Configure a Public Share with Samba on Centos 7 Linux

A CentOS7 Linux server was used to create Samba shares so that Windows clients of a home network may back up their stuff, resulting in one share with read write access. The ultimate goal was to create a Samba share that would act as if it were one of those off-the-shelf “solutions” like a Buffalo Linkstation, where no user password is required. Just map to the share and start backing up files.

Install Samba

yum install -y samba*
mkdir /backup
chmod 777 /backup
# Not a perminant SELinux solution
chcon -t samba_share_t /backup
# Setup the firewall
firewall-cmd --permanent --add-service=samba
# Start and enable the services
systemctl enable smb.service
systemctl enable nmb.service
systemctl restart smb.service
systemctl restart nmb.service
systemctl restart firewalld
# Create a Samba user called nobody, one already exists for the OS
smbpasswd -an nobody
# Verify that nobody exists
pdbedit -L -v nobody
# Set or use to later fix permissions
chown -R nobody:nobody /backup

After Samba is installed and assuming that your share is at path /backup, edit the /etc/samba/smb.conf file to look something like this.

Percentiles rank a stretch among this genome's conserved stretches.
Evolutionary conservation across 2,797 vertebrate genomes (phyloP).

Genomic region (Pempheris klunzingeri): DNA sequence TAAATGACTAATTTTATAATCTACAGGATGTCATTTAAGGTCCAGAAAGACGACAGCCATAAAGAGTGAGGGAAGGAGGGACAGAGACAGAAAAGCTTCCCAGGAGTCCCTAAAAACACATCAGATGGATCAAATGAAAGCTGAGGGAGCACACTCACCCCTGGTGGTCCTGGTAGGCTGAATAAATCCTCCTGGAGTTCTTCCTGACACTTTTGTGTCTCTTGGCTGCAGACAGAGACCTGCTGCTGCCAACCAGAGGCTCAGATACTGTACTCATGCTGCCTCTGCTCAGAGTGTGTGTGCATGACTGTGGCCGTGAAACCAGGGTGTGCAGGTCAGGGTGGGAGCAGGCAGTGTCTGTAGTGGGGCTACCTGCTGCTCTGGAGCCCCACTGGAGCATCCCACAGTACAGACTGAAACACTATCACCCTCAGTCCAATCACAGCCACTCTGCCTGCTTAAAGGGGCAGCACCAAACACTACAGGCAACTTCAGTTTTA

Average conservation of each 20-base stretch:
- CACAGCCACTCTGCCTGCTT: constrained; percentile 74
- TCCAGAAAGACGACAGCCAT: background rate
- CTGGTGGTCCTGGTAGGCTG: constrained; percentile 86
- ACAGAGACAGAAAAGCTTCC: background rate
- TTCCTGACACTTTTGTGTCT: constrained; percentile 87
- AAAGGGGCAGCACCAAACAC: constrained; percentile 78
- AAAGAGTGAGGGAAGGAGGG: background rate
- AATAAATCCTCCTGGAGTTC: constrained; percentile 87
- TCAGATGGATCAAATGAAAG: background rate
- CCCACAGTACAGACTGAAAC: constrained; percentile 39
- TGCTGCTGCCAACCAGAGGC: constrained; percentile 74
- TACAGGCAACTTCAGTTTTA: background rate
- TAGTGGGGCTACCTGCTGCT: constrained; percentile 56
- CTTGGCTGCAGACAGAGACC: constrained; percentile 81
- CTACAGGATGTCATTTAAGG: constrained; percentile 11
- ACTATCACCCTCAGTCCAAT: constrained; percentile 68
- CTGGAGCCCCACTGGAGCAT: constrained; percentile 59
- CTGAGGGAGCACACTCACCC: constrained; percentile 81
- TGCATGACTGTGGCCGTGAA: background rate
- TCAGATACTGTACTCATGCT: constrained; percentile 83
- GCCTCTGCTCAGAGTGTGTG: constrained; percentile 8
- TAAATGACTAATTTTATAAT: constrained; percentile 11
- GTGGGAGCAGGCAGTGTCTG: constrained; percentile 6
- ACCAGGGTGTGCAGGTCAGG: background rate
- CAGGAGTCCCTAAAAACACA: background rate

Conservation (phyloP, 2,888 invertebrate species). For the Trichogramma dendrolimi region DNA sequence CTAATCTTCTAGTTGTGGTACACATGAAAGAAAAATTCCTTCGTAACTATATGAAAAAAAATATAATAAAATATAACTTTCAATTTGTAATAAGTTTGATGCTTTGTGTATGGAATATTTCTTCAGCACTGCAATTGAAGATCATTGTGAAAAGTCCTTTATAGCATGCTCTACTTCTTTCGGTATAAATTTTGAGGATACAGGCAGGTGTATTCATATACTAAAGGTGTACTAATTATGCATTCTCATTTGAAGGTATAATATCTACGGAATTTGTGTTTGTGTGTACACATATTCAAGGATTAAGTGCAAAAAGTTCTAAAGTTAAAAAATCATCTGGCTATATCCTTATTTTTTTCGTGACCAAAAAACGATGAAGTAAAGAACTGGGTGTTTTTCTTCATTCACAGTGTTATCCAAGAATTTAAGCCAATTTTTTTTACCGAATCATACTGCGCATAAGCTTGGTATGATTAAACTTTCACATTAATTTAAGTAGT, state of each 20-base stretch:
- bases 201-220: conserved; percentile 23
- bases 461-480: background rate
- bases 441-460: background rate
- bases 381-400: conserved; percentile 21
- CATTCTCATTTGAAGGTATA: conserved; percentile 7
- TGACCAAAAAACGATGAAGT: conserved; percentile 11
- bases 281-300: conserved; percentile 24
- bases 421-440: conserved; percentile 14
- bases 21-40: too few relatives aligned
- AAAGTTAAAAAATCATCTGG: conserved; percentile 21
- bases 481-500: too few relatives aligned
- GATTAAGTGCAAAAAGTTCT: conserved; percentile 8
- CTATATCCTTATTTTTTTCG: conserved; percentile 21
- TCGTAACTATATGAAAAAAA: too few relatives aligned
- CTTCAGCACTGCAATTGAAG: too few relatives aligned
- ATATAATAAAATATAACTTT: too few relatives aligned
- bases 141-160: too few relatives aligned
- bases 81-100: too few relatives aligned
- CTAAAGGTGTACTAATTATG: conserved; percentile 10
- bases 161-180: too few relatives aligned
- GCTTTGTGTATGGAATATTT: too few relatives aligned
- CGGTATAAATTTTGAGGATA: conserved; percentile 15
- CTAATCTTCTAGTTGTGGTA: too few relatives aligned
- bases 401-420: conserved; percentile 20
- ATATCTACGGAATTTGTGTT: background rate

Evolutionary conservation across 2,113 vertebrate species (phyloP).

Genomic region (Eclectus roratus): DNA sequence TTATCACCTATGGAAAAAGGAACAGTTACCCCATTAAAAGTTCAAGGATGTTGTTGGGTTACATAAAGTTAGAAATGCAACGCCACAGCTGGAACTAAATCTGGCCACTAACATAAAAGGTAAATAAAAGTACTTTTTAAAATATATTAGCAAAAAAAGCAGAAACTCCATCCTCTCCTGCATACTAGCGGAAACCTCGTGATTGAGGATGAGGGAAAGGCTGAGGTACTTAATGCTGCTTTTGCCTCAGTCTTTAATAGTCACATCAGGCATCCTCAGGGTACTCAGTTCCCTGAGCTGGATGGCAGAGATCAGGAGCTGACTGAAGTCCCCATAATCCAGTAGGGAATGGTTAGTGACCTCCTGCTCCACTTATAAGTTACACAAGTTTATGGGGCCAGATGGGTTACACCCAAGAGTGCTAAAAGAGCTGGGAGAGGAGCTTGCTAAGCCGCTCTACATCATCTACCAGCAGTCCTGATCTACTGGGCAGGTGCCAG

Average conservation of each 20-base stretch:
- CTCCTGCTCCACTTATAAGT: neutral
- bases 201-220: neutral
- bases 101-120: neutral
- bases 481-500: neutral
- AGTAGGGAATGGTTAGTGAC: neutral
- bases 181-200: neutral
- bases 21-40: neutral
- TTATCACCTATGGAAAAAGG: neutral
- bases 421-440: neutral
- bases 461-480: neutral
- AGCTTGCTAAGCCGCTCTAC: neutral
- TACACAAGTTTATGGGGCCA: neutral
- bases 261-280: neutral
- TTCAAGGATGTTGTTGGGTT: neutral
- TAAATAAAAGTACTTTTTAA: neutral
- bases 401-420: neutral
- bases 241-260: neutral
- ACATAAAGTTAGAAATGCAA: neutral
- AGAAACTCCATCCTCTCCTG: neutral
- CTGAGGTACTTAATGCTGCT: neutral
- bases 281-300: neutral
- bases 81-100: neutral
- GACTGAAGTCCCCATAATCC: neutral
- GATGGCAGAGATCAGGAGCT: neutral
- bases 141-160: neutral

workgroup = HOME
server string = Backup Server Version %v
map to guest = Bad User
log file = /var/log/samba/log.%m
max log size = 50
idmap config * : backend = tdb
hosts allow = 127., 192.168.1.

comment = My backup
path = /backup
read only = No
guest ok = Yes

A quick note about the workgroup. For this server to be seen in the Windows network neighborhood, the workgroup should be the same as the rest of the network.

Use the testparam command to verify your settings. It may produce an odd message like:

rlimit_max: rlimit_max (8192) below minimum Windows limit (16384)

Using the ulimit command will verify this.

ulimit -n

To correct this, edit and append the following to the /etc/security/limits.conffile.

 * - nofile 16385

For this to take effect, close your active session windows, or if your root, this can take effect immediately with the following command.

ulimit -n 16385

For those willing to use SELinux, here are the appropriate commands to make this a more perminant solution that will survive a relabel..

yum install -y policycoreutils*
semanage fcontext -a -t samba_share_t '/nas(/.*)?'
restorecon -RFvv /nas

Use ls -Z to verifiy that the settings had taken.

ls -Z /backup